John Fanshawe (1697-1763) 2nd son of John Fanshawe, 3rd of Parsloes

Object number



c. 1713


John Fanshawe (1697-1763) 2nd son of John Fanshawe, 3rd of Parsloes (See no.43) and elder brother of Admiral Charles Fanshawe (See No.25). He was about 16 years old when this portrait was painted. John was sent to school at an extremely young age and was the first member of the family to enter the church. He was a Queen's scholar at Westminster between 1712 and 1716 and matriculated at Christ Church, Oxford on 8th June 1716. He continued to study and became a Doctor of Divinity in 1733, and a Fellow and Sub-Dean of Christ Church, Oxford. In 1735, at a very young age, John became Regius Professor of Greek at Oxford and in 1741 Regius Professor of Theology, and thereby became Canon of Christ Church Cathedral. He was rector of Cotesbach by Lutterworth in Leicestershire from 1727-1763, and of Staverton by Daventry from 1739-1742. John was a great collector of books, a noted mathematician and the author of commemorative verses, in Greek and Latin, on the deaths of Queen Carolina, Frederick Prince of Wales and George II, and on the accession of George III. John was buried in the chancel of Cotesbach Church on 12th May 1763, but no stone or memorial marks his grave.

Physical description

Bust length portrait of a male youth wearing a royal blue gown and matching turban. He has a white lace stock at his throat. He is turned to his right and is looking at the artist. On a plain brown background.



Michael Dahl (1659–1743) Swedish painter, born in Stockholm on 29 September 1659. At the age of 23 he moved to London for a three-year stay and, from 1685, travelled and worked in Paris, Venice, Rome and Frankfurt. In 1689, having increased his professional and travelling experience, he returned to London and established a practice as a portrait painter. His practice flourishing, he rejected the invitation in 1698 to return to Sweden as court painter at Stockholm. His earlier friendship with the painter Godfrey Kneller (1646–1723) suffered somewhat from the increasing competition between the two. Following Kneller’s death in 1723, Dahl had the largest portrait practice in the country. Having converted to Roman Catholicism during his time in Rome, he was suspected of being a Jacobite sympathiser and lost all favour at the court under the Hanoverians. His prestige among the burgher classes, however, did not decline. He died in London on 20 October 1743 two years after his son Michael, who had also been a painter.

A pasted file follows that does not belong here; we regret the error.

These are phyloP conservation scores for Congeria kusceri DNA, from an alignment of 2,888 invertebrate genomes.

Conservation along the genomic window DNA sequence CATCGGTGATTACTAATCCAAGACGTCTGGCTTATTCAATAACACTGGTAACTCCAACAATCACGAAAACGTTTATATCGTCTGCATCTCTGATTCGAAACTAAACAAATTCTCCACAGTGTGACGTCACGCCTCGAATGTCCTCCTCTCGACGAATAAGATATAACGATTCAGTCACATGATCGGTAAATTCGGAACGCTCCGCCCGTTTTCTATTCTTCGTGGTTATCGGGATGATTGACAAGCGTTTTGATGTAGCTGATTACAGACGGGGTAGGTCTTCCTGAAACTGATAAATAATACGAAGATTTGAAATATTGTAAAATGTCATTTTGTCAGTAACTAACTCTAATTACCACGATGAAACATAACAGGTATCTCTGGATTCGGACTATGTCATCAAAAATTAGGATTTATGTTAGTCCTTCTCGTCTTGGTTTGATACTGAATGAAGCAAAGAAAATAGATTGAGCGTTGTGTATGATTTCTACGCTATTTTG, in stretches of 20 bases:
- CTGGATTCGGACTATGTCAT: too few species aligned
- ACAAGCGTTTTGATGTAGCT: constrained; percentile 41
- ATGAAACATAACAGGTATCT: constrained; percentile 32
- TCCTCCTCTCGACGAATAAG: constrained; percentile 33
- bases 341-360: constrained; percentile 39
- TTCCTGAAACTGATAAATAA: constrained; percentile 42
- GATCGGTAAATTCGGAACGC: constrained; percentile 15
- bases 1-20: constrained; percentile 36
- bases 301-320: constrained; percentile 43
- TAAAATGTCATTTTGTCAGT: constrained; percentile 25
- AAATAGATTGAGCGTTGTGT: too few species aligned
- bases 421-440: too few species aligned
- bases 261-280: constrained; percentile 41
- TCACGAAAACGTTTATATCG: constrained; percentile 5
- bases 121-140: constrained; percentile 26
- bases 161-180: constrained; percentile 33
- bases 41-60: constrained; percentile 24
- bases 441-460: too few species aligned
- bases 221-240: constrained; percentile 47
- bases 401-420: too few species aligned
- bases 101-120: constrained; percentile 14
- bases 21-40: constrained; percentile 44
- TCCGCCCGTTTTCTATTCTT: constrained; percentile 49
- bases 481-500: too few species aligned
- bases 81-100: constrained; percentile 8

Portrait Painting


Whole height: 865mm
width: 750mm
Canvas height: 740mm
width: 620mm

Collection type

Visual arts, Fanshawe Portraits

Alternative reference

Looking for records

Objects that are not on display in the museum can be viewed by appointment at the discretion of the Museum Curator. To find out more about accessing the collection please email: or telephone: 020 8227 2034

Write something

Your email address will not be published. Required fields are marked *